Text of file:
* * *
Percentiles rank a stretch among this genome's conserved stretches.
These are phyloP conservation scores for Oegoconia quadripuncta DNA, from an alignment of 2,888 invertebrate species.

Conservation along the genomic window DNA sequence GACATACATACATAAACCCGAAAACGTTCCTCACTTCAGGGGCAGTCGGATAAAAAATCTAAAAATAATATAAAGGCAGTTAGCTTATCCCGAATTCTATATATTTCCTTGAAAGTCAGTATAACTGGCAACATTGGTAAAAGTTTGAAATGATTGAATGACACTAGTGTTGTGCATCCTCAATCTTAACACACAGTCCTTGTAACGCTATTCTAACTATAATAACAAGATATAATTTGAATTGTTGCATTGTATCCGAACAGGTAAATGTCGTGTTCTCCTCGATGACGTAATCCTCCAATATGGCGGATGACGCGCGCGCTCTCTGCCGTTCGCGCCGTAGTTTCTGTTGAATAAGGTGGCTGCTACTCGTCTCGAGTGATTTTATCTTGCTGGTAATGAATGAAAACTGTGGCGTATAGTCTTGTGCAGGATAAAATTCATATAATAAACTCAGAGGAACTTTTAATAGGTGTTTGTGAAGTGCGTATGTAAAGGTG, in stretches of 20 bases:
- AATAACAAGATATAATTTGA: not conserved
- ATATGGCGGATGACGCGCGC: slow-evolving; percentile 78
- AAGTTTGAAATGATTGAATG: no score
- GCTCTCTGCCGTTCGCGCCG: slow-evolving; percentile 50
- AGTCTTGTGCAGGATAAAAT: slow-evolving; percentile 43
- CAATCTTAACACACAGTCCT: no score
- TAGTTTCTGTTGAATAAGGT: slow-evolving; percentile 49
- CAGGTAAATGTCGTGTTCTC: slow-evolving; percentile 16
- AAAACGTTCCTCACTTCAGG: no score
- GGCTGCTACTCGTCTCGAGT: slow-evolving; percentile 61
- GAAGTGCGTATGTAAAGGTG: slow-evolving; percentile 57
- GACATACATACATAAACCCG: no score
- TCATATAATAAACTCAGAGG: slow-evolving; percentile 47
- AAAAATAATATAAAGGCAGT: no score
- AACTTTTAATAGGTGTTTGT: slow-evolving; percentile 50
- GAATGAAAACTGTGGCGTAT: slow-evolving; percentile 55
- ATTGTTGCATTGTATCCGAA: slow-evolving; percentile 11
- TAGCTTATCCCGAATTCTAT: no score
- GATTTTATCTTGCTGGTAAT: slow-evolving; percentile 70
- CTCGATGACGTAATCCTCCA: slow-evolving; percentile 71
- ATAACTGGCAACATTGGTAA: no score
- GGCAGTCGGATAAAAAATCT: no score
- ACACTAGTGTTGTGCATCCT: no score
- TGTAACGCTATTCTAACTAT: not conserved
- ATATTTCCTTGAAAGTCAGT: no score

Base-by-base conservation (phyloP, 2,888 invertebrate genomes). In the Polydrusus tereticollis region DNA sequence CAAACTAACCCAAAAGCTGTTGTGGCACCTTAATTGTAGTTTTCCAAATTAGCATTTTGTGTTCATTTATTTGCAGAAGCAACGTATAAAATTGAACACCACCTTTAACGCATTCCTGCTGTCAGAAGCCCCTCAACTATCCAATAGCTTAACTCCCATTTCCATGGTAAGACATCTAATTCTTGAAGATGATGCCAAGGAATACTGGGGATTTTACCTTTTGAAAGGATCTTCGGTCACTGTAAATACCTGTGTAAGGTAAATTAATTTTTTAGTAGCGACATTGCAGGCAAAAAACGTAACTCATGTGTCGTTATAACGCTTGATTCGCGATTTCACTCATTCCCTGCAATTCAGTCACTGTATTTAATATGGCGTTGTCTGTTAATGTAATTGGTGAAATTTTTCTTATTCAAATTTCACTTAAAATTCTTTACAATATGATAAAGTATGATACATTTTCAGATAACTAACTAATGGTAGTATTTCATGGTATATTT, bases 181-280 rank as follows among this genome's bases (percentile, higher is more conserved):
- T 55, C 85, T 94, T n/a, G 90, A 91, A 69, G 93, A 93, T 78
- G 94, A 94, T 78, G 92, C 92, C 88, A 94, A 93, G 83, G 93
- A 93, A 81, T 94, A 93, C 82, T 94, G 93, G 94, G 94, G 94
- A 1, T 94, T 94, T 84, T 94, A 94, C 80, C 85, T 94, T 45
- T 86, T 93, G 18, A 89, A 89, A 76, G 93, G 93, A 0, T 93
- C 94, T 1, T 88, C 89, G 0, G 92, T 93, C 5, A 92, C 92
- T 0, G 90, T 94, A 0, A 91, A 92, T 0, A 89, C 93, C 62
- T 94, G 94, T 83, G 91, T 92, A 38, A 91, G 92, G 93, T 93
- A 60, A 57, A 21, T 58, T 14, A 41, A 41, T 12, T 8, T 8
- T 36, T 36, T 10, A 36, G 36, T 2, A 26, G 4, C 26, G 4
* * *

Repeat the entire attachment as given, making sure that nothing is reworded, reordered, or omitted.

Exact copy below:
Percentiles rank a stretch among this genome's conserved stretches.
These are phyloP conservation scores for Oegoconia quadripuncta DNA, from an alignment of 2,888 invertebrate species.

Conservation along the genomic window DNA sequence GACATACATACATAAACCCGAAAACGTTCCTCACTTCAGGGGCAGTCGGATAAAAAATCTAAAAATAATATAAAGGCAGTTAGCTTATCCCGAATTCTATATATTTCCTTGAAAGTCAGTATAACTGGCAACATTGGTAAAAGTTTGAAATGATTGAATGACACTAGTGTTGTGCATCCTCAATCTTAACACACAGTCCTTGTAACGCTATTCTAACTATAATAACAAGATATAATTTGAATTGTTGCATTGTATCCGAACAGGTAAATGTCGTGTTCTCCTCGATGACGTAATCCTCCAATATGGCGGATGACGCGCGCGCTCTCTGCCGTTCGCGCCGTAGTTTCTGTTGAATAAGGTGGCTGCTACTCGTCTCGAGTGATTTTATCTTGCTGGTAATGAATGAAAACTGTGGCGTATAGTCTTGTGCAGGATAAAATTCATATAATAAACTCAGAGGAACTTTTAATAGGTGTTTGTGAAGTGCGTATGTAAAGGTG, in stretches of 20 bases:
- AATAACAAGATATAATTTGA: not conserved
- ATATGGCGGATGACGCGCGC: slow-evolving; percentile 78
- AAGTTTGAAATGATTGAATG: no score
- GCTCTCTGCCGTTCGCGCCG: slow-evolving; percentile 50
- AGTCTTGTGCAGGATAAAAT: slow-evolving; percentile 43
- CAATCTTAACACACAGTCCT: no score
- TAGTTTCTGTTGAATAAGGT: slow-evolving; percentile 49
- CAGGTAAATGTCGTGTTCTC: slow-evolving; percentile 16
- AAAACGTTCCTCACTTCAGG: no score
- GGCTGCTACTCGTCTCGAGT: slow-evolving; percentile 61
- GAAGTGCGTATGTAAAGGTG: slow-evolving; percentile 57
- GACATACATACATAAACCCG: no score
- TCATATAATAAACTCAGAGG: slow-evolving; percentile 47
- AAAAATAATATAAAGGCAGT: no score
- AACTTTTAATAGGTGTTTGT: slow-evolving; percentile 50
- GAATGAAAACTGTGGCGTAT: slow-evolving; percentile 55
- ATTGTTGCATTGTATCCGAA: slow-evolving; percentile 11
- TAGCTTATCCCGAATTCTAT: no score
- GATTTTATCTTGCTGGTAAT: slow-evolving; percentile 70
- CTCGATGACGTAATCCTCCA: slow-evolving; percentile 71
- ATAACTGGCAACATTGGTAA: no score
- GGCAGTCGGATAAAAAATCT: no score
- ACACTAGTGTTGTGCATCCT: no score
- TGTAACGCTATTCTAACTAT: not conserved
- ATATTTCCTTGAAAGTCAGT: no score

Base-by-base conservation (phyloP, 2,888 invertebrate genomes). In the Polydrusus tereticollis region DNA sequence CAAACTAACCCAAAAGCTGTTGTGGCACCTTAATTGTAGTTTTCCAAATTAGCATTTTGTGTTCATTTATTTGCAGAAGCAACGTATAAAATTGAACACCACCTTTAACGCATTCCTGCTGTCAGAAGCCCCTCAACTATCCAATAGCTTAACTCCCATTTCCATGGTAAGACATCTAATTCTTGAAGATGATGCCAAGGAATACTGGGGATTTTACCTTTTGAAAGGATCTTCGGTCACTGTAAATACCTGTGTAAGGTAAATTAATTTTTTAGTAGCGACATTGCAGGCAAAAAACGTAACTCATGTGTCGTTATAACGCTTGATTCGCGATTTCACTCATTCCCTGCAATTCAGTCACTGTATTTAATATGGCGTTGTCTGTTAATGTAATTGGTGAAATTTTTCTTATTCAAATTTCACTTAAAATTCTTTACAATATGATAAAGTATGATACATTTTCAGATAACTAACTAATGGTAGTATTTCATGGTATATTT, bases 181-280 rank as follows among this genome's bases (percentile, higher is more conserved):
- T 55, C 85, T 94, T n/a, G 90, A 91, A 69, G 93, A 93, T 78
- G 94, A 94, T 78, G 92, C 92, C 88, A 94, A 93, G 83, G 93
- A 93, A 81, T 94, A 93, C 82, T 94, G 93, G 94, G 94, G 94
- A 1, T 94, T 94, T 84, T 94, A 94, C 80, C 85, T 94, T 45
- T 86, T 93, G 18, A 89, A 89, A 76, G 93, G 93, A 0, T 93
- C 94, T 1, T 88, C 89, G 0, G 92, T 93, C 5, A 92, C 92
- T 0, G 90, T 94, A 0, A 91, A 92, T 0, A 89, C 93, C 62
- T 94, G 94, T 83, G 91, T 92, A 38, A 91, G 92, G 93, T 93
- A 60, A 57, A 21, T 58, T 14, A 41, A 41, T 12, T 8, T 8
- T 36, T 36, T 10, A 36, G 36, T 2, A 26, G 4, C 26, G 4